find the focus and the directrix of the graph of each equation.
1.) y = 5x^2
2.) y = -1/8y^2

- pokiedokie

find the focus and the directrix of the graph of each equation.
1.) y = 5x^2
2.) y = -1/8y^2

- Stacey Warren - Expert brainly.com

Hey! We 've verified this expert answer for you, click below to unlock the details :)

- schrodinger

I got my questions answered at brainly.com in under 10 minutes. Go to brainly.com now for free help!

- pokiedokie

slight mistake on number 2: x = -1/8y^2

- Crystal_Bliss

you need to solve these?

- pokiedokie

yes but i'm confused on how and what equation i would use

Looking for something else?

Not the answer you are looking for? Search for more explanations.

## More answers

- Crystal_Bliss

so um would you like me to slove both of them for you?.

- Crystal_Bliss

solve*

- pokiedokie

yes, but I'm feeling a bit confused so maybe you could go through the steps too?

- Crystal_Bliss

idk if i can help sorry it doesnt make sense

- pokiedokie

it's okay i understand

- Owlcoffee

These are parabolas whose foci is allocated inside the axis they represent, for instance, a parabola with the form: \(y= kx^2\) has it's foci allocated inside the y-axis, goes through the origin which means that the foci has to be same distant to the vertex (0,0) as the point that defines the intersection between the directrix and the y-axis.
A general form for the parabola whose foci is located in the y-axis, being a foci \(F(0,\frac{ p }{ 2 })\) and the directrix \(d)y=-\frac{ p }{ 2 }\) will yield as a result the following structure for a parabola:
\[y=\frac{ 1 }{ 2p }x^2\]
And look, compare it to \(y=5x^2\) the look exactly the same, and all we have to do is find that distance "p" in order to locate the points that matter, after all, the vertex is already in the origin so no need for complex calculations:
\[y=\frac{ 1 }{ 2p }x^2 \rightarrow y=5x^2 \iff \frac{ 1 }{ 2p }=5\]

- pokiedokie

so how do we find the distance? do i graph?

- Owlcoffee

Solve for "p"

- Owlcoffee

"p" is the distance from the foci to the directrix where the vertex is the mid-point.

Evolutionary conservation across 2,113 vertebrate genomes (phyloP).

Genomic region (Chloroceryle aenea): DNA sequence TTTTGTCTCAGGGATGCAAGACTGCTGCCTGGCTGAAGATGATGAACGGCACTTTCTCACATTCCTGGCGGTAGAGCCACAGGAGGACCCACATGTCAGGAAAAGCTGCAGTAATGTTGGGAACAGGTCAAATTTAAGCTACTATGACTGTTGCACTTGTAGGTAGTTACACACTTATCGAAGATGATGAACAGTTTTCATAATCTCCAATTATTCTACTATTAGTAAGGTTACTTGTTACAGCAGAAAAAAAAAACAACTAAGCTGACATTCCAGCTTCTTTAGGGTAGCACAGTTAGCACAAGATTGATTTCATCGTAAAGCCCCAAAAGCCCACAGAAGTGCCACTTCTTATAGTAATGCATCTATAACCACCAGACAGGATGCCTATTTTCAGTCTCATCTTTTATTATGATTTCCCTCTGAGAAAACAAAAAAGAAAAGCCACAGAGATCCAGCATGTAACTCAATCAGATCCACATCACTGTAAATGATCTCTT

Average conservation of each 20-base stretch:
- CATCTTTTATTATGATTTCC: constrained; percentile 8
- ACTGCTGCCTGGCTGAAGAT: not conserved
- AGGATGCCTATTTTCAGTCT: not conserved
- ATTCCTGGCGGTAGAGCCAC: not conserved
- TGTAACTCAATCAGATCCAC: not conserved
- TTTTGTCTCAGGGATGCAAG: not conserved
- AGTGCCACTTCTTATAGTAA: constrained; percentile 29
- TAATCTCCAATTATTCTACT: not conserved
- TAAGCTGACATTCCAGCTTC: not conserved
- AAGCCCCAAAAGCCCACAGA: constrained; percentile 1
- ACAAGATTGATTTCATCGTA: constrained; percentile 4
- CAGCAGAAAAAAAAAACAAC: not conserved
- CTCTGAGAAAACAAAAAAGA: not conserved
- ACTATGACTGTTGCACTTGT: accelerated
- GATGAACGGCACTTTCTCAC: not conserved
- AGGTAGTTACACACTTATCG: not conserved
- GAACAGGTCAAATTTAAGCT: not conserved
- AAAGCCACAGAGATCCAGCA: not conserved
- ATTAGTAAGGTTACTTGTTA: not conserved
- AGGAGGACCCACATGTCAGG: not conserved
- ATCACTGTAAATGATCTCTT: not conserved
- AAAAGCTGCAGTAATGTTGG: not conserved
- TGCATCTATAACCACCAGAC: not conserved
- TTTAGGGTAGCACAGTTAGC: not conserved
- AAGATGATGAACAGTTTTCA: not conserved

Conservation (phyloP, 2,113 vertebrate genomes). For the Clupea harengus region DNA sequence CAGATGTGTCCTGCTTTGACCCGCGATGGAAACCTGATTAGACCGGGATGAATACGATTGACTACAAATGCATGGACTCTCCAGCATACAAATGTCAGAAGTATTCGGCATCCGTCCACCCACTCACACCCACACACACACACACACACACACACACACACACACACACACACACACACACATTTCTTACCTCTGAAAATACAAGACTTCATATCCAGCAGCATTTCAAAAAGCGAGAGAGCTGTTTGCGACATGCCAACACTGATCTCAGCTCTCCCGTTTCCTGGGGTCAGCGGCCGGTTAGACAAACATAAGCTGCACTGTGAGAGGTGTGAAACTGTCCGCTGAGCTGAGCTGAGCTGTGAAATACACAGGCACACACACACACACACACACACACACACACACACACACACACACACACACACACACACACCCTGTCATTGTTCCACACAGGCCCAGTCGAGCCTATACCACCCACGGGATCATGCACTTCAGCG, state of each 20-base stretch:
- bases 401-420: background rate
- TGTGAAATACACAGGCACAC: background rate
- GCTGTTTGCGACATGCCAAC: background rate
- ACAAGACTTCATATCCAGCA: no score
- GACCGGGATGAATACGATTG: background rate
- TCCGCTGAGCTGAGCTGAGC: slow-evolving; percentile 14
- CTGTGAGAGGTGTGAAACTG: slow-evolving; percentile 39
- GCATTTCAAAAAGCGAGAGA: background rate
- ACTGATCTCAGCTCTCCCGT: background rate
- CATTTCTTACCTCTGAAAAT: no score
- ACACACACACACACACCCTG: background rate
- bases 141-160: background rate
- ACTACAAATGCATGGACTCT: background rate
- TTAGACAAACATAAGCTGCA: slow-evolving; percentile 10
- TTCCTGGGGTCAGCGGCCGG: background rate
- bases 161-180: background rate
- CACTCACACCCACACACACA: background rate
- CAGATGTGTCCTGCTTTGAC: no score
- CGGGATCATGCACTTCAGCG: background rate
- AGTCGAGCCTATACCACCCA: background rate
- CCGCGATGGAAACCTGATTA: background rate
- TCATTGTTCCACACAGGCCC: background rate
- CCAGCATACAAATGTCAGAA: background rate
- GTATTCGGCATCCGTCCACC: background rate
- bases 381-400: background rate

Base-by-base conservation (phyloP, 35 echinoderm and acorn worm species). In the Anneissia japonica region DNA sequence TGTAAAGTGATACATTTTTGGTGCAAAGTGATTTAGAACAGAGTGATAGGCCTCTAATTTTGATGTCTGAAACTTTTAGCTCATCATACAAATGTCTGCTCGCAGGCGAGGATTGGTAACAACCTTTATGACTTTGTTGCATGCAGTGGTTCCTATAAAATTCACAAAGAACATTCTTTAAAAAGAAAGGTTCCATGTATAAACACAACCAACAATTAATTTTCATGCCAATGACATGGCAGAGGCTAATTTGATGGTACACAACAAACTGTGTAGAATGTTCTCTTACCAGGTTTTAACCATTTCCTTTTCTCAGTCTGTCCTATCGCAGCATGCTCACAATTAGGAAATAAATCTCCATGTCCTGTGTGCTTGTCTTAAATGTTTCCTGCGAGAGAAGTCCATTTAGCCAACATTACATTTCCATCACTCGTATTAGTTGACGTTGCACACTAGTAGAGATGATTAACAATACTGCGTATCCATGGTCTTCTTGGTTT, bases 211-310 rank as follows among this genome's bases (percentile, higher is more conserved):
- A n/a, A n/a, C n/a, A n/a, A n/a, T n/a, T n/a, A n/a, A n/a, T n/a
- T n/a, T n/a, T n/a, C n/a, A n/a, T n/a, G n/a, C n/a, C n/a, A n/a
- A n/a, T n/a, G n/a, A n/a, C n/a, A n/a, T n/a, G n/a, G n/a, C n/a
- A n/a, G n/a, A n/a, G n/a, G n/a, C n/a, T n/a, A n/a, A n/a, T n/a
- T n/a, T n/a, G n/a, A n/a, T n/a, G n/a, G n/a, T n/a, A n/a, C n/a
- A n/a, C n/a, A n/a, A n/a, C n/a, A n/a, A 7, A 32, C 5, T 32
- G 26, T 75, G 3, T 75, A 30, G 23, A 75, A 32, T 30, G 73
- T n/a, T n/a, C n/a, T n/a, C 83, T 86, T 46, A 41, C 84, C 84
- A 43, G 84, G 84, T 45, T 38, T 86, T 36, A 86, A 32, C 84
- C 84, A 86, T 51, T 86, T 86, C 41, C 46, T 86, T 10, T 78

- pokiedokie

ah okay, sorry

- Owlcoffee

What did you get as result?

- pokiedokie

i'm sorry i'm still a bit confused on how to go about this

- pokiedokie

maybe a similar example would help?

- Owlcoffee

Sure, let's for instance consider the equation of the parabola:
\[y=\frac{ 1 }{ 8 }x^2\]
And we desire to find the foci and the directrix of this parabola, well, we know the foci is located in the y-axis, because of the structure responding to \(y=\frac{ 1 }{ 2p }x^2\)
so what we will do is call \(\frac{ 1 }{ 2p }\) as equal to 1/8, therefore:
\[\frac{ 1 }{ 2p }=\frac{ 1 }{ 8 } \iff 2p=8 \iff p=4\]
"p" is the distance from the foci to the directrix, and we know the vertex is the mid point of this parabola, and the VERTEX is located in the origin, meaning (0,0).
So therefore, the foci must be located p/2 distance on the positive axis (because the coefficient of x^2 is positive) so therefore the foci must have coordinates: \(F(0,2)\) and the directrix, must be located in the negative part of the y-axis, and since the directrix is a line, in this case, parallel to the x-axis, we will know that it intersects the y-axis in the negative quadrant at -2, therefore: \(d)y=-2\).
So, now we know the foci and the directrix of the given equation of a parabola, those being \(F(0,2)\) and \(d)y=-2\) respectively.
|dw:1450146171422:dw|

- pokiedokie

ohh okay, thank you so much this explains a lot

- pokiedokie

so p = 2.5 for y=5x^2?

- pokiedokie

and if i'm not confused, the foci would be (0,1.25)?

- pokiedokie

sorry if i'm screwing it up

- Owlcoffee

Incorrect, from \[\frac{ 1 }{ 2p }=5\]
You won't get as a result p=2,5

- pokiedokie

oh okay

- pokiedokie

2p = 5 and it's not 2.5, then that means that it's just 5 and basically already solved?

- Owlcoffee

incorrect,
\[\frac{ 1 }{ 2p }=5 \]
Does not translate into \(2p=5\) since it's a proportion you corss multiply:
\[\frac{ 1 }{ 2p }=5 \iff (5)(2p)=1\]

- pokiedokie

ah okay, so 10p for cross multiplying

- Owlcoffee

good, solve for p there from.

- pokiedokie

F = (0,5) because of p/2, and the directrix would be y = -5?

- Owlcoffee

Incorrect, "5" is not the distance "p", when I showed you:
\[10p=1\]
this is not solved for "p", you can solve for "p" by diiding both sides by "10":
\[p=\frac{ 1 }{ 10 } \]
And that is the distance "p".

- pokiedokie

oh okay, very sorry i'm sorta new to this and i have difficulty with math

- Owlcoffee

okay, now that we know "p", we can do the whole, naming the foci and h directrix thing.

- pokiedokie

so how would we do that with a fraction? the fraction being 1/10

- Owlcoffee

Well, you are working with parabola so I have to assume you know how to operate fractions at this point, 1/10 divided 2 is the same as multiplying by 1/2.
\[\frac{ 1 }{ 10 }.\frac{ 1 }{ 2 }=\frac{ 1 }{ 20 }\]
And that is the distance to the foci and to the direcrix.
Regardless if it's a fracton or not, the process is the same.
which is first calculating "p" and then locating the foci and directrix.

- pokiedokie

okay, that makes a little more sense

- Owlcoffee

So, with all that you can locate the foci and the directrix.

Looking for something else?

Not the answer you are looking for? Search for more explanations.